July 27, 2016
Rob DiRienzo says he happily would have transcribed quotes or other menial tasks for any news organization willing to give him a credential to the Democratic National Convention.
But DiRienzo and 19 other Temple University students have far greater responsibilities this week as part of the Temple DNC News Bureau, a class of student journalists serving as field correspondents for media organizations unable to send their own reporters to Philadelphia.
"I was one of those kids who pretended to be a newscaster when I was seven years old," DiRienzo said. "To actually come out and do this ... I'm with the big players right now. To be working alongside the national media is just amazing."
Thirteen newspapers in the McClatchy chain partnered with the Temple DNC News Bureau. So did seven other digital outlets and broadcast stations.
Many of the students are representing news organizations in northwestern states like Idaho, Montana and Washington. Others are reporting for outlets in Illinois, Georgia and Florida.
DiRienzo, a senior from Hackettstown, New Jersey, is serving as the correspondent for CBS affiliate KTVA in Anchorage, Alaska. Like most of the student correspondents, DiRienzo has never visited the state he is covering, nor was he well-versed on its political issues.
"During the last couple months I've had to become an expert on Alaskan issues," DiRienzo said. "I've gotten a whole taste of Alaskan life up there. I'm trying to use that knowledge and represent Alaskan media, which is tough, because I've never been to Alaska."
For much of the six-week course, the Temple students researched the issues relevant to their media partner's coverage areas. They also made connections with the delegations they are chronicling all week.
Their responsibilities are to find the localized stories that otherwise would go unreported. They mostly leave the wire services and national television affiliates to cover the keynote speeches and party business.
"While there's certainly no shortage of the national coverage, there are great local political stories to be told in hanging out with delegations," said David Boardman, dean of the School of Media and Communication. "It's where a lot of business gets done on the local level. I just thought we could do a great service for these outlets and our students can have this great opportunity."
"I'm doing a lot more writing and more in-depth reporting. Prior to this, I would write every once in a while for my college newspaper. It would give me really intense anxiety. It would really freak me out. Now, I'm forgetting that I have to take your picture, too." – Jennifer Kerrigan, Temple journalism student and Dresher resident
Boardman, a former editor-in-chief at the Seattle Times, reached out to McClatchy several months ago, seeking to establish a partnership. McClatchy accepted and also participated in a similar venture at the Republican National Convention.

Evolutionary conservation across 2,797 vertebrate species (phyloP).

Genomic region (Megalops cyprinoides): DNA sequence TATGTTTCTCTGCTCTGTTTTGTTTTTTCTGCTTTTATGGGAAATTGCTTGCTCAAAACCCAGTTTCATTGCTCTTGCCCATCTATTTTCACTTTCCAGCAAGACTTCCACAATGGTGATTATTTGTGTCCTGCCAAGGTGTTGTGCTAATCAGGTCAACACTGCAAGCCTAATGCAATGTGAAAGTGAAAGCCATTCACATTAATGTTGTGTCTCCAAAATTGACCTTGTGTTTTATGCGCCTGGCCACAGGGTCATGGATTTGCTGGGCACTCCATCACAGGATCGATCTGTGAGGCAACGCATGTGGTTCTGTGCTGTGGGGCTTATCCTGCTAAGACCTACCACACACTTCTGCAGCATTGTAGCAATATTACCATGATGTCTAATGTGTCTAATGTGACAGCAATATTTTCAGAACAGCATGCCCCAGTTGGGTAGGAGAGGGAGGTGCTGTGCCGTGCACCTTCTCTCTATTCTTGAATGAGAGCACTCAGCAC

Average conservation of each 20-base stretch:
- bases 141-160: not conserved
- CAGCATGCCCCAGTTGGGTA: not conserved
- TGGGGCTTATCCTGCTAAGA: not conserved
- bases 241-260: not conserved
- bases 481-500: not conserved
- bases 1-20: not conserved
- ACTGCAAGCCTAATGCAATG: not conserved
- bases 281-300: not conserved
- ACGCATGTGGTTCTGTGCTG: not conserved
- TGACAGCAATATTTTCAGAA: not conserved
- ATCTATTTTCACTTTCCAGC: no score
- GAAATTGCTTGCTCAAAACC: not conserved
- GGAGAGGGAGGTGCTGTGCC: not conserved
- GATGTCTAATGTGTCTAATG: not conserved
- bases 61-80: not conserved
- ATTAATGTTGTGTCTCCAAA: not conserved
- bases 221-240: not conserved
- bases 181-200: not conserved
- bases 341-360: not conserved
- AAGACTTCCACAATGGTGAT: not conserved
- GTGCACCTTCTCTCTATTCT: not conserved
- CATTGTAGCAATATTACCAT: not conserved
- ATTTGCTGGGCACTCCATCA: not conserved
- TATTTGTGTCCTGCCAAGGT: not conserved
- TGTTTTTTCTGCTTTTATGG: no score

"Those newsrooms wouldn't otherwise have access to the local delegates who are here and also to the multimedia that the Temple students are putting together," McClatchy Washington Bureau Chief Cheryl Carpenter said. "It's a distinctive experience, I would say, for sure. I hope the Temple students have found it enriching also. What Temple was trying to do was get them an authentic experience at the convention and give them a targeted coverage."
Jennifer Kerrigan, a junior serving as a correspondent for the Idaho Statesman in Boise, followed a pair of Idaho delegates to the newly constructed Mormon Temple in Center City – the first one built in Pennsylvania.
"That's a story I've been interested in pursuing," Kerrigan said. "I didn't think it was going to happen, but I knew these two major players in the party were (Mormon). Yesterday, I got a text – 'Hey we're going to tour the Temple. Want to come with us tomorrow?' That was a really cool thing."
Kerrigan, of Dresher, Montgomery County, typically works as a photojournalist. But like all members of the Temple DNC News Bureau, she must submit multimedia packages.
"I'm doing a lot more writing and more in-depth reporting," Kerrigan said. "Prior to this, I would write every once in a while for my college newspaper. It would give me really intense anxiety. It would really freak me out. Now, I'm forgetting that I have to take your picture, too."
Gaining such trust is one of the biggest challenges the students have faced, said Boardman. But the students are meeting it and enjoying the experience of covering a national event.
"The students seem to love it," Boardman said. "We're across from 'The Daily Show.' And they get treated just like everybody else."